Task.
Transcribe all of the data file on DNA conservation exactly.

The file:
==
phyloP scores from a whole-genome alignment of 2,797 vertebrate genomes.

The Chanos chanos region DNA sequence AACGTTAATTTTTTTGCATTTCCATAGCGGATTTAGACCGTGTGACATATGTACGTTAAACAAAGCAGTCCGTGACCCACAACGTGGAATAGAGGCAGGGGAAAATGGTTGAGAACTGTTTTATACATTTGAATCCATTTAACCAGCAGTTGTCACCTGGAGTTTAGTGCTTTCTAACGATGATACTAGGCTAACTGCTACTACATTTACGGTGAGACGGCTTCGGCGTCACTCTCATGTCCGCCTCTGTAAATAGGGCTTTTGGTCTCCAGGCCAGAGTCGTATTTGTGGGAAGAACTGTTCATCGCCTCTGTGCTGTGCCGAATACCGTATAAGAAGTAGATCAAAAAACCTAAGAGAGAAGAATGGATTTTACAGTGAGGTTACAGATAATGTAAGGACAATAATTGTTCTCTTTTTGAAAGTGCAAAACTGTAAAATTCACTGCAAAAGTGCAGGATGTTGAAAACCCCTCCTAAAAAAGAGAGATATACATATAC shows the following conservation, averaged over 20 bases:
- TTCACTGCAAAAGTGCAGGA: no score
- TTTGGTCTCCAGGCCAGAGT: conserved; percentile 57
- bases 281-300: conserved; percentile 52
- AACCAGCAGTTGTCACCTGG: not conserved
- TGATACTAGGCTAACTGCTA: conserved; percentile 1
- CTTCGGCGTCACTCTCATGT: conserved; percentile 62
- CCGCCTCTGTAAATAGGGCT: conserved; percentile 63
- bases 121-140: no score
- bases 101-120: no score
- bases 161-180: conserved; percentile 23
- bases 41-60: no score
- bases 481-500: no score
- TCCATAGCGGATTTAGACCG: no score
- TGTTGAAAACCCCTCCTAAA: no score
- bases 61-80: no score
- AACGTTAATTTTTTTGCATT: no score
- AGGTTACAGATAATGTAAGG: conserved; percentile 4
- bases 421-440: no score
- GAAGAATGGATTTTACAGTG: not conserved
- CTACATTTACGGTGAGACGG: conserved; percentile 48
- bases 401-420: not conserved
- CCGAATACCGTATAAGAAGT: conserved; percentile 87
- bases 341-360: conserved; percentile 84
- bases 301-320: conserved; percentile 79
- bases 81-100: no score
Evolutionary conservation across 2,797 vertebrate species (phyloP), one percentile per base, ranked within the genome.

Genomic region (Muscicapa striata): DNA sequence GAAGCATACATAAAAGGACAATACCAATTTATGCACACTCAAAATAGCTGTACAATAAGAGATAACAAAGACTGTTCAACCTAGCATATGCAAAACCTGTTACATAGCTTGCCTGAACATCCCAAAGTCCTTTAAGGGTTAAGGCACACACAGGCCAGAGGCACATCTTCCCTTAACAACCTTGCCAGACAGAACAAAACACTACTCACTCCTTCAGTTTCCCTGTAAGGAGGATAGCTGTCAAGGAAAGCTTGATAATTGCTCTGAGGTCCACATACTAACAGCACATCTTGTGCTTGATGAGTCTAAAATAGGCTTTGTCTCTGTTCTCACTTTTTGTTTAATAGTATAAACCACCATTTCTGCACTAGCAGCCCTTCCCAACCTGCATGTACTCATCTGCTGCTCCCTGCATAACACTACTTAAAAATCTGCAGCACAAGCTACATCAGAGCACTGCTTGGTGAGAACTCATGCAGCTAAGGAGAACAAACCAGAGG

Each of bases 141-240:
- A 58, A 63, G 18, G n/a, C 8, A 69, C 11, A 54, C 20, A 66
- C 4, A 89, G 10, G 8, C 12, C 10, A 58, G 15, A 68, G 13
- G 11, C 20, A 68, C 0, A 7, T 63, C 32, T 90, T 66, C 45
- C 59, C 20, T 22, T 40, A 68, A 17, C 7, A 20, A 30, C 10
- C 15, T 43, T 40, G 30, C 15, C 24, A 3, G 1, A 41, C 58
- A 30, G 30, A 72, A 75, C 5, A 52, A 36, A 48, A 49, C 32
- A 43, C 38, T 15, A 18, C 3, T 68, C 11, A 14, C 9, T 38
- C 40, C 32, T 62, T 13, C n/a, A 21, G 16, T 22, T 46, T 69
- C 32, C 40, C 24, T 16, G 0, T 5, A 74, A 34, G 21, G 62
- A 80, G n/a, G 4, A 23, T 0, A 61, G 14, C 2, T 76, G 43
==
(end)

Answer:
phyloP scores from a whole-genome alignment of 2,797 vertebrate genomes.

The Chanos chanos region DNA sequence AACGTTAATTTTTTTGCATTTCCATAGCGGATTTAGACCGTGTGACATATGTACGTTAAACAAAGCAGTCCGTGACCCACAACGTGGAATAGAGGCAGGGGAAAATGGTTGAGAACTGTTTTATACATTTGAATCCATTTAACCAGCAGTTGTCACCTGGAGTTTAGTGCTTTCTAACGATGATACTAGGCTAACTGCTACTACATTTACGGTGAGACGGCTTCGGCGTCACTCTCATGTCCGCCTCTGTAAATAGGGCTTTTGGTCTCCAGGCCAGAGTCGTATTTGTGGGAAGAACTGTTCATCGCCTCTGTGCTGTGCCGAATACCGTATAAGAAGTAGATCAAAAAACCTAAGAGAGAAGAATGGATTTTACAGTGAGGTTACAGATAATGTAAGGACAATAATTGTTCTCTTTTTGAAAGTGCAAAACTGTAAAATTCACTGCAAAAGTGCAGGATGTTGAAAACCCCTCCTAAAAAAGAGAGATATACATATAC shows the following conservation, averaged over 20 bases:
- TTCACTGCAAAAGTGCAGGA: no score
- TTTGGTCTCCAGGCCAGAGT: conserved; percentile 57
- bases 281-300: conserved; percentile 52
- AACCAGCAGTTGTCACCTGG: not conserved
- TGATACTAGGCTAACTGCTA: conserved; percentile 1
- CTTCGGCGTCACTCTCATGT: conserved; percentile 62
- CCGCCTCTGTAAATAGGGCT: conserved; percentile 63
- bases 121-140: no score
- bases 101-120: no score
- bases 161-180: conserved; percentile 23
- bases 41-60: no score
- bases 481-500: no score
- TCCATAGCGGATTTAGACCG: no score
- TGTTGAAAACCCCTCCTAAA: no score
- bases 61-80: no score
- AACGTTAATTTTTTTGCATT: no score
- AGGTTACAGATAATGTAAGG: conserved; percentile 4
- bases 421-440: no score
- GAAGAATGGATTTTACAGTG: not conserved
- CTACATTTACGGTGAGACGG: conserved; percentile 48
- bases 401-420: not conserved
- CCGAATACCGTATAAGAAGT: conserved; percentile 87
- bases 341-360: conserved; percentile 84
- bases 301-320: conserved; percentile 79
- bases 81-100: no score
Evolutionary conservation across 2,797 vertebrate species (phyloP), one percentile per base, ranked within the genome.

Genomic region (Muscicapa striata): DNA sequence GAAGCATACATAAAAGGACAATACCAATTTATGCACACTCAAAATAGCTGTACAATAAGAGATAACAAAGACTGTTCAACCTAGCATATGCAAAACCTGTTACATAGCTTGCCTGAACATCCCAAAGTCCTTTAAGGGTTAAGGCACACACAGGCCAGAGGCACATCTTCCCTTAACAACCTTGCCAGACAGAACAAAACACTACTCACTCCTTCAGTTTCCCTGTAAGGAGGATAGCTGTCAAGGAAAGCTTGATAATTGCTCTGAGGTCCACATACTAACAGCACATCTTGTGCTTGATGAGTCTAAAATAGGCTTTGTCTCTGTTCTCACTTTTTGTTTAATAGTATAAACCACCATTTCTGCACTAGCAGCCCTTCCCAACCTGCATGTACTCATCTGCTGCTCCCTGCATAACACTACTTAAAAATCTGCAGCACAAGCTACATCAGAGCACTGCTTGGTGAGAACTCATGCAGCTAAGGAGAACAAACCAGAGG

Each of bases 141-240:
- A 58, A 63, G 18, G n/a, C 8, A 69, C 11, A 54, C 20, A 66
- C 4, A 89, G 10, G 8, C 12, C 10, A 58, G 15, A 68, G 13
- G 11, C 20, A 68, C 0, A 7, T 63, C 32, T 90, T 66, C 45
- C 59, C 20, T 22, T 40, A 68, A 17, C 7, A 20, A 30, C 10
- C 15, T 43, T 40, G 30, C 15, C 24, A 3, G 1, A 41, C 58
- A 30, G 30, A 72, A 75, C 5, A 52, A 36, A 48, A 49, C 32
- A 43, C 38, T 15, A 18, C 3, T 68, C 11, A 14, C 9, T 38
- C 40, C 32, T 62, T 13, C n/a, A 21, G 16, T 22, T 46, T 69
- C 32, C 40, C 24, T 16, G 0, T 5, A 74, A 34, G 21, G 62
- A 80, G n/a, G 4, A 23, T 0, A 61, G 14, C 2, T 76, G 43